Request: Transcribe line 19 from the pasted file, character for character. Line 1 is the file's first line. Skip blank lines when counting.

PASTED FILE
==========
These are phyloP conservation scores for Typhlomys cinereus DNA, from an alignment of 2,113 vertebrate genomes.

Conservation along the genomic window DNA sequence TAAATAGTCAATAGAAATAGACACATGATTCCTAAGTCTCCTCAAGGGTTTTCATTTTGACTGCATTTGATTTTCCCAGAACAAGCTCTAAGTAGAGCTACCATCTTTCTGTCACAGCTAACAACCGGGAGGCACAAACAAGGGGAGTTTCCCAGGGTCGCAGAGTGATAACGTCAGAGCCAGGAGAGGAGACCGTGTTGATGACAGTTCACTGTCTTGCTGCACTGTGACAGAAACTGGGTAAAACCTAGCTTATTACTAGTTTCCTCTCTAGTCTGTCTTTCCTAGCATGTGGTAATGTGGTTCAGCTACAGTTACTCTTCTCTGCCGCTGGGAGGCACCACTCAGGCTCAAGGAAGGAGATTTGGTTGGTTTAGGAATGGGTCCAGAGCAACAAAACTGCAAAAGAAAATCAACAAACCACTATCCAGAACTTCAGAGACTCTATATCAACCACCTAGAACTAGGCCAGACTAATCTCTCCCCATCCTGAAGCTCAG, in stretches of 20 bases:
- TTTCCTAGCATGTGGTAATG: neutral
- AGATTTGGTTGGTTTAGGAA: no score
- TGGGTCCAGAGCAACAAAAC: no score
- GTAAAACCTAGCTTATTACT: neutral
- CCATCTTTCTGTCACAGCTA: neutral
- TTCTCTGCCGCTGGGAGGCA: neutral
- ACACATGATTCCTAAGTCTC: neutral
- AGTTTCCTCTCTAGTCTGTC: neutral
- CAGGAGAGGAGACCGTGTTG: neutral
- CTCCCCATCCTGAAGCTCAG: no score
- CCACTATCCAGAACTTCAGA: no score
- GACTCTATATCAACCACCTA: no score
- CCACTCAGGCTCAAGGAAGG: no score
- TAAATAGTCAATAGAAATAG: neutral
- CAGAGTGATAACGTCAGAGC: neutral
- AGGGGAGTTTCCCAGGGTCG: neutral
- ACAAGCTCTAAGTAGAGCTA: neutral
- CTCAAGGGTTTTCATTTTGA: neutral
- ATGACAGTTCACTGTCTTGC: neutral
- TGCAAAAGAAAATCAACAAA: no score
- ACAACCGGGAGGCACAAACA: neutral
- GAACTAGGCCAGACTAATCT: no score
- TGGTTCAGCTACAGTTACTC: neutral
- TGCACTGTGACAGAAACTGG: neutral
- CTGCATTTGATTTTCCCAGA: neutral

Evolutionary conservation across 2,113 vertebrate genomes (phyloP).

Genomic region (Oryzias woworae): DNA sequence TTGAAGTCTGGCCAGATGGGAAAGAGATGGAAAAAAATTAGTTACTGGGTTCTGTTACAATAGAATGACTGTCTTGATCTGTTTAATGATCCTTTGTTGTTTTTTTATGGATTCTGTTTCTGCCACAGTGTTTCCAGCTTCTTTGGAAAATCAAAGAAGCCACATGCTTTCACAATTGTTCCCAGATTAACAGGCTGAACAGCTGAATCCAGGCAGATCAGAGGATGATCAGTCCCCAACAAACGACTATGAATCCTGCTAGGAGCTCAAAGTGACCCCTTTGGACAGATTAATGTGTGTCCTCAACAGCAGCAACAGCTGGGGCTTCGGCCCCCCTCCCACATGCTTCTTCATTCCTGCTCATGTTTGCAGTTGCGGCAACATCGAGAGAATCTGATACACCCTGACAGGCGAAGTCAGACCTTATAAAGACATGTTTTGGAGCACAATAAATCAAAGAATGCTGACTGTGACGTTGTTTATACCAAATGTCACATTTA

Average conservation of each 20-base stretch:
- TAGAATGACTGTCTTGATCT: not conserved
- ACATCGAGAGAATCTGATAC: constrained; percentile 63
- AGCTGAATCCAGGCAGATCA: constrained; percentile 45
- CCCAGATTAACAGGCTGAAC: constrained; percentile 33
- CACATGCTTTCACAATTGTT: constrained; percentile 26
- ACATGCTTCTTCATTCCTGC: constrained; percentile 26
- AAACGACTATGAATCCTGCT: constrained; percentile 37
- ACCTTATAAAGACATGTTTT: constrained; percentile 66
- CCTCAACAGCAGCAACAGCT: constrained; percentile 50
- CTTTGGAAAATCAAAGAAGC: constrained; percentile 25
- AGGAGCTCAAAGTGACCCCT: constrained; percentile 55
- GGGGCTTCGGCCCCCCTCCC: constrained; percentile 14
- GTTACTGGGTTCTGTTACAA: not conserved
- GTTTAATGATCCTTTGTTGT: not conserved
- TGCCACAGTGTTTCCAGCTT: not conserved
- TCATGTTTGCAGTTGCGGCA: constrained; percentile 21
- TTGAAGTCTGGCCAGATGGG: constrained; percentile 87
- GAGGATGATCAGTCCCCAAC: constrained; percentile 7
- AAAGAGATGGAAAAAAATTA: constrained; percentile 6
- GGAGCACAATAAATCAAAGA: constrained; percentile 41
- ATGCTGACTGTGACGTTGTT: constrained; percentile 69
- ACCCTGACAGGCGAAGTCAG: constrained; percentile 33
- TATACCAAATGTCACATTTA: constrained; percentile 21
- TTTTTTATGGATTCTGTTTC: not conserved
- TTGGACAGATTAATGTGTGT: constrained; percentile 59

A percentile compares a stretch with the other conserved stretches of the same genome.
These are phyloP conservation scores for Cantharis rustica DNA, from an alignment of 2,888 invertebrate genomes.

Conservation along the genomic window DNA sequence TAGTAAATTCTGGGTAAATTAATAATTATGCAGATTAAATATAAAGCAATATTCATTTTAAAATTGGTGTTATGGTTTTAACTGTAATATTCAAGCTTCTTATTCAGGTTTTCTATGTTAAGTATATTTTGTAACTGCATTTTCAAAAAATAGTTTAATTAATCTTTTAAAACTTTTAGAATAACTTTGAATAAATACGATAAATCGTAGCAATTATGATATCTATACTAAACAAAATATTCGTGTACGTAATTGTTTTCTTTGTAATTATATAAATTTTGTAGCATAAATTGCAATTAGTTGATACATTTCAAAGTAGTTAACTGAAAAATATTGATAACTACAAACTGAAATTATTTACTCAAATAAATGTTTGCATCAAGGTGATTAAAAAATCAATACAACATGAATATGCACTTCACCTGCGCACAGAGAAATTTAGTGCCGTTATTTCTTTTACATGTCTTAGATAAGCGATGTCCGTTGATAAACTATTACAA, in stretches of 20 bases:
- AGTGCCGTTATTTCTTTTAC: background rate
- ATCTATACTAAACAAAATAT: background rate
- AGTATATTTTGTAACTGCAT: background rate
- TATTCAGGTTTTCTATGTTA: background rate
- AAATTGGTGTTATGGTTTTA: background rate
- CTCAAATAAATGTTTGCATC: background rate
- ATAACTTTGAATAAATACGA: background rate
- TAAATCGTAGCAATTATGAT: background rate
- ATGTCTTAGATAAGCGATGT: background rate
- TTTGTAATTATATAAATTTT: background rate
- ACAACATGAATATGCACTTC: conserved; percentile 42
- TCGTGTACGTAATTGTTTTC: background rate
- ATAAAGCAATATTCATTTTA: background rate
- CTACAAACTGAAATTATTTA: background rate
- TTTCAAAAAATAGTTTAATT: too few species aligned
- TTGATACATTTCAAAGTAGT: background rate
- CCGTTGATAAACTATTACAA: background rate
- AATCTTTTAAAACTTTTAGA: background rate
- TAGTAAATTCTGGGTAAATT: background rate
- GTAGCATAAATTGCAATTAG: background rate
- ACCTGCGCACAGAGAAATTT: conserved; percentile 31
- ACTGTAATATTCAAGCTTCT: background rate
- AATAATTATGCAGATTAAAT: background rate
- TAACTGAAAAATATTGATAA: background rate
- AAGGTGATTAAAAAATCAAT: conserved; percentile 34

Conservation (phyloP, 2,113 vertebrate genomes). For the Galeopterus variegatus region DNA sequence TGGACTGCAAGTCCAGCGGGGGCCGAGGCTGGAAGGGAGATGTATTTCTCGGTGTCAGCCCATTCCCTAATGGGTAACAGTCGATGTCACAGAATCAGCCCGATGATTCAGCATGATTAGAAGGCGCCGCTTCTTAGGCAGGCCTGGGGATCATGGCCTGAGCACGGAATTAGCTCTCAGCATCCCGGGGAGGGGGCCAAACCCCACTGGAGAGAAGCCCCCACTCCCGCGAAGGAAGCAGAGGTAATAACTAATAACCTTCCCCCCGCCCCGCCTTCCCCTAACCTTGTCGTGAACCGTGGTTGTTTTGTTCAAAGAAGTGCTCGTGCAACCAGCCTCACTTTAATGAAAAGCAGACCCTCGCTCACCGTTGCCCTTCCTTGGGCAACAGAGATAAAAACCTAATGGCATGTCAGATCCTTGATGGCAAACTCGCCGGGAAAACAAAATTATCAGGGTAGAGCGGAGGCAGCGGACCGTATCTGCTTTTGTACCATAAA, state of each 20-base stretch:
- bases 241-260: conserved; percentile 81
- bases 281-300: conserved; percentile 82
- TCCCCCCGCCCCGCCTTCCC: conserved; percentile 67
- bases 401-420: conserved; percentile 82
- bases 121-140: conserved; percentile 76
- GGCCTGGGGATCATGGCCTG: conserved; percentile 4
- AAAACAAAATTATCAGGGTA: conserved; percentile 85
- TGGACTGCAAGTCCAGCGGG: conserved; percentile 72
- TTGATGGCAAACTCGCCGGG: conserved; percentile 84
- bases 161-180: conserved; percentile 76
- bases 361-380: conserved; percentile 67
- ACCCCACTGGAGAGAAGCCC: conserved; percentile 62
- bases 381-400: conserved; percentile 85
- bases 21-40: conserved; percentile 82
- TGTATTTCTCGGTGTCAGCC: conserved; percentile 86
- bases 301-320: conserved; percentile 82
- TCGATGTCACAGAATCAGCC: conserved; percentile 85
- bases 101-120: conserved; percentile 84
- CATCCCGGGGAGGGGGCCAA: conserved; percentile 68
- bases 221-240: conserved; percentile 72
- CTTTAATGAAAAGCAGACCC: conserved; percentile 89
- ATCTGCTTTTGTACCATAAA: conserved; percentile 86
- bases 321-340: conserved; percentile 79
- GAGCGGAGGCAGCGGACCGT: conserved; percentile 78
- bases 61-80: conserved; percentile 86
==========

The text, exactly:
- ACAAGCTCTAAGTAGAGCTA: neutral